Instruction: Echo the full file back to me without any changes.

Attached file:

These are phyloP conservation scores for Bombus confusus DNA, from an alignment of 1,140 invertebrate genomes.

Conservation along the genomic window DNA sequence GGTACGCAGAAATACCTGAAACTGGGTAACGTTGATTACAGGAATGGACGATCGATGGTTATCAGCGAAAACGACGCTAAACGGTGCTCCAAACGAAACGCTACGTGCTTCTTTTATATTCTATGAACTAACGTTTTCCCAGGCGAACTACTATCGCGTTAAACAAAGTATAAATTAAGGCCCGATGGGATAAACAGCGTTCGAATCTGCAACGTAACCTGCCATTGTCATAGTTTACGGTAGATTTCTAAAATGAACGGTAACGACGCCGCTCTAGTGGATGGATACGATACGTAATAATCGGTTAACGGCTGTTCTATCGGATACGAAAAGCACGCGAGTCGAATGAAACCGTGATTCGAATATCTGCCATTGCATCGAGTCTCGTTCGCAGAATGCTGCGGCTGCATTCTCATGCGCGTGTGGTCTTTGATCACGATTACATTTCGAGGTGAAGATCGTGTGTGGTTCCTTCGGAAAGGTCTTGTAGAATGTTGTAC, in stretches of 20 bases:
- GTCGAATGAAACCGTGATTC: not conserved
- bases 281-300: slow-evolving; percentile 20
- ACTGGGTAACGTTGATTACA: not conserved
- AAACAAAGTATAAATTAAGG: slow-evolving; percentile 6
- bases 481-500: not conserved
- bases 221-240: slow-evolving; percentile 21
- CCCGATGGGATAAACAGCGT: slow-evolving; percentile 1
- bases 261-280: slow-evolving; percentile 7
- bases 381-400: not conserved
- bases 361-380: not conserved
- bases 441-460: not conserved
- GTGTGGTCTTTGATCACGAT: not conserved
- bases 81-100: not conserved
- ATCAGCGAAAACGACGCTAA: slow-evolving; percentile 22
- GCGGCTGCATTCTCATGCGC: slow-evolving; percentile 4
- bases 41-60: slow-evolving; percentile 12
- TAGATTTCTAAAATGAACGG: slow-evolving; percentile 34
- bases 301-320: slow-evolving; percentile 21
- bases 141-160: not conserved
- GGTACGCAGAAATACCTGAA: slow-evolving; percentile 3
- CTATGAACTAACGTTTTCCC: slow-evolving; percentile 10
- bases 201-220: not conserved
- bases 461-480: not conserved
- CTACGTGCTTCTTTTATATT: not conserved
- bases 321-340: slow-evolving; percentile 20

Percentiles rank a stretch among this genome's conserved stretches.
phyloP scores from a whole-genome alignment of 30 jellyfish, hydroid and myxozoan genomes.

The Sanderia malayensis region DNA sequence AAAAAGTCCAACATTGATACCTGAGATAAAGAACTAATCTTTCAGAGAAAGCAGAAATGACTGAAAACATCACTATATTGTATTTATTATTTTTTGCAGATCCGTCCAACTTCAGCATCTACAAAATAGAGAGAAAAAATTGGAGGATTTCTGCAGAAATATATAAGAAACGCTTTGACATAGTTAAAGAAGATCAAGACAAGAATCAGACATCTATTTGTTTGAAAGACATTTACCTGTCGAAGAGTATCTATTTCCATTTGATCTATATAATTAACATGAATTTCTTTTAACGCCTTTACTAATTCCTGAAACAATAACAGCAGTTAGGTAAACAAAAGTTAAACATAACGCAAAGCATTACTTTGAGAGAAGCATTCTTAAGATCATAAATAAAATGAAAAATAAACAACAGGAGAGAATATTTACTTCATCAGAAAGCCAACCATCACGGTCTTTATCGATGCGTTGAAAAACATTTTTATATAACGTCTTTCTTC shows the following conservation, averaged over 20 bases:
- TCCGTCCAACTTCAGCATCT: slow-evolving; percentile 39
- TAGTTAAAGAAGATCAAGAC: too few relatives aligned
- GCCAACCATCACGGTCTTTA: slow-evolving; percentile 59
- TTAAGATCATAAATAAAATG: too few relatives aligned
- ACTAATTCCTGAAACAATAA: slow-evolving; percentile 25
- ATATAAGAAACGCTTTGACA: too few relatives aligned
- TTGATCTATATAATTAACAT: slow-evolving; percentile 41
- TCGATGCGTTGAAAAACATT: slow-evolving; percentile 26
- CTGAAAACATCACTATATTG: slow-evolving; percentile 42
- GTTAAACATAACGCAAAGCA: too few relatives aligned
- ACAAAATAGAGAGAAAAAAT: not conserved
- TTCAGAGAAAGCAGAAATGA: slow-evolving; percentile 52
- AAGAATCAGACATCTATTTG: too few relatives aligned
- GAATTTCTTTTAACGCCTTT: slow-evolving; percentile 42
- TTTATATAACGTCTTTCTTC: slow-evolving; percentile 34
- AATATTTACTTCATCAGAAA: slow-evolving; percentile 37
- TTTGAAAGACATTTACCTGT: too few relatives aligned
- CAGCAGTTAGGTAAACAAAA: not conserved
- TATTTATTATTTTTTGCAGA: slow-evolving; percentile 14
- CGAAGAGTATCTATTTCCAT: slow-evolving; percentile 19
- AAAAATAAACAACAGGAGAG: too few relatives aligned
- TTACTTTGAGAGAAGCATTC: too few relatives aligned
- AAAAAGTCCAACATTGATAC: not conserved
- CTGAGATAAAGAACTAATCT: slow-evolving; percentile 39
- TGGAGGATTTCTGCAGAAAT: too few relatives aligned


These are phyloP conservation scores for Bombus confusus DNA, from an alignment of 1,140 invertebrate genomes.

Conservation along the genomic window DNA sequence GGTACGCAGAAATACCTGAAACTGGGTAACGTTGATTACAGGAATGGACGATCGATGGTTATCAGCGAAAACGACGCTAAACGGTGCTCCAAACGAAACGCTACGTGCTTCTTTTATATTCTATGAACTAACGTTTTCCCAGGCGAACTACTATCGCGTTAAACAAAGTATAAATTAAGGCCCGATGGGATAAACAGCGTTCGAATCTGCAACGTAACCTGCCATTGTCATAGTTTACGGTAGATTTCTAAAATGAACGGTAACGACGCCGCTCTAGTGGATGGATACGATACGTAATAATCGGTTAACGGCTGTTCTATCGGATACGAAAAGCACGCGAGTCGAATGAAACCGTGATTCGAATATCTGCCATTGCATCGAGTCTCGTTCGCAGAATGCTGCGGCTGCATTCTCATGCGCGTGTGGTCTTTGATCACGATTACATTTCGAGGTGAAGATCGTGTGTGGTTCCTTCGGAAAGGTCTTGTAGAATGTTGTAC, in stretches of 20 bases:
- GTCGAATGAAACCGTGATTC: not conserved
- bases 281-300: slow-evolving; percentile 20
- ACTGGGTAACGTTGATTACA: not conserved
- AAACAAAGTATAAATTAAGG: slow-evolving; percentile 6
- bases 481-500: not conserved
- bases 221-240: slow-evolving; percentile 21
- CCCGATGGGATAAACAGCGT: slow-evolving; percentile 1
- bases 261-280: slow-evolving; percentile 7
- bases 381-400: not conserved
- bases 361-380: not conserved
- bases 441-460: not conserved
- GTGTGGTCTTTGATCACGAT: not conserved
- bases 81-100: not conserved
- ATCAGCGAAAACGACGCTAA: slow-evolving; percentile 22
- GCGGCTGCATTCTCATGCGC: slow-evolving; percentile 4
- bases 41-60: slow-evolving; percentile 12
- TAGATTTCTAAAATGAACGG: slow-evolving; percentile 34
- bases 301-320: slow-evolving; percentile 21
- bases 141-160: not conserved
- GGTACGCAGAAATACCTGAA: slow-evolving; percentile 3
- CTATGAACTAACGTTTTCCC: slow-evolving; percentile 10
- bases 201-220: not conserved
- bases 461-480: not conserved
- CTACGTGCTTCTTTTATATT: not conserved
- bases 321-340: slow-evolving; percentile 20

Percentiles rank a stretch among this genome's conserved stretches.
phyloP scores from a whole-genome alignment of 30 jellyfish, hydroid and myxozoan genomes.

The Sanderia malayensis region DNA sequence AAAAAGTCCAACATTGATACCTGAGATAAAGAACTAATCTTTCAGAGAAAGCAGAAATGACTGAAAACATCACTATATTGTATTTATTATTTTTTGCAGATCCGTCCAACTTCAGCATCTACAAAATAGAGAGAAAAAATTGGAGGATTTCTGCAGAAATATATAAGAAACGCTTTGACATAGTTAAAGAAGATCAAGACAAGAATCAGACATCTATTTGTTTGAAAGACATTTACCTGTCGAAGAGTATCTATTTCCATTTGATCTATATAATTAACATGAATTTCTTTTAACGCCTTTACTAATTCCTGAAACAATAACAGCAGTTAGGTAAACAAAAGTTAAACATAACGCAAAGCATTACTTTGAGAGAAGCATTCTTAAGATCATAAATAAAATGAAAAATAAACAACAGGAGAGAATATTTACTTCATCAGAAAGCCAACCATCACGGTCTTTATCGATGCGTTGAAAAACATTTTTATATAACGTCTTTCTTC shows the following conservation, averaged over 20 bases:
- TCCGTCCAACTTCAGCATCT: slow-evolving; percentile 39
- TAGTTAAAGAAGATCAAGAC: too few relatives aligned
- GCCAACCATCACGGTCTTTA: slow-evolving; percentile 59
- TTAAGATCATAAATAAAATG: too few relatives aligned
- ACTAATTCCTGAAACAATAA: slow-evolving; percentile 25
- ATATAAGAAACGCTTTGACA: too few relatives aligned
- TTGATCTATATAATTAACAT: slow-evolving; percentile 41
- TCGATGCGTTGAAAAACATT: slow-evolving; percentile 26
- CTGAAAACATCACTATATTG: slow-evolving; percentile 42
- GTTAAACATAACGCAAAGCA: too few relatives aligned
- ACAAAATAGAGAGAAAAAAT: not conserved
- TTCAGAGAAAGCAGAAATGA: slow-evolving; percentile 52
- AAGAATCAGACATCTATTTG: too few relatives aligned
- GAATTTCTTTTAACGCCTTT: slow-evolving; percentile 42
- TTTATATAACGTCTTTCTTC: slow-evolving; percentile 34
- AATATTTACTTCATCAGAAA: slow-evolving; percentile 37
- TTTGAAAGACATTTACCTGT: too few relatives aligned
- CAGCAGTTAGGTAAACAAAA: not conserved
- TATTTATTATTTTTTGCAGA: slow-evolving; percentile 14
- CGAAGAGTATCTATTTCCAT: slow-evolving; percentile 19
- AAAAATAAACAACAGGAGAG: too few relatives aligned
- TTACTTTGAGAGAAGCATTC: too few relatives aligned
- AAAAAGTCCAACATTGATAC: not conserved
- CTGAGATAAAGAACTAATCT: slow-evolving; percentile 39
- TGGAGGATTTCTGCAGAAAT: too few relatives aligned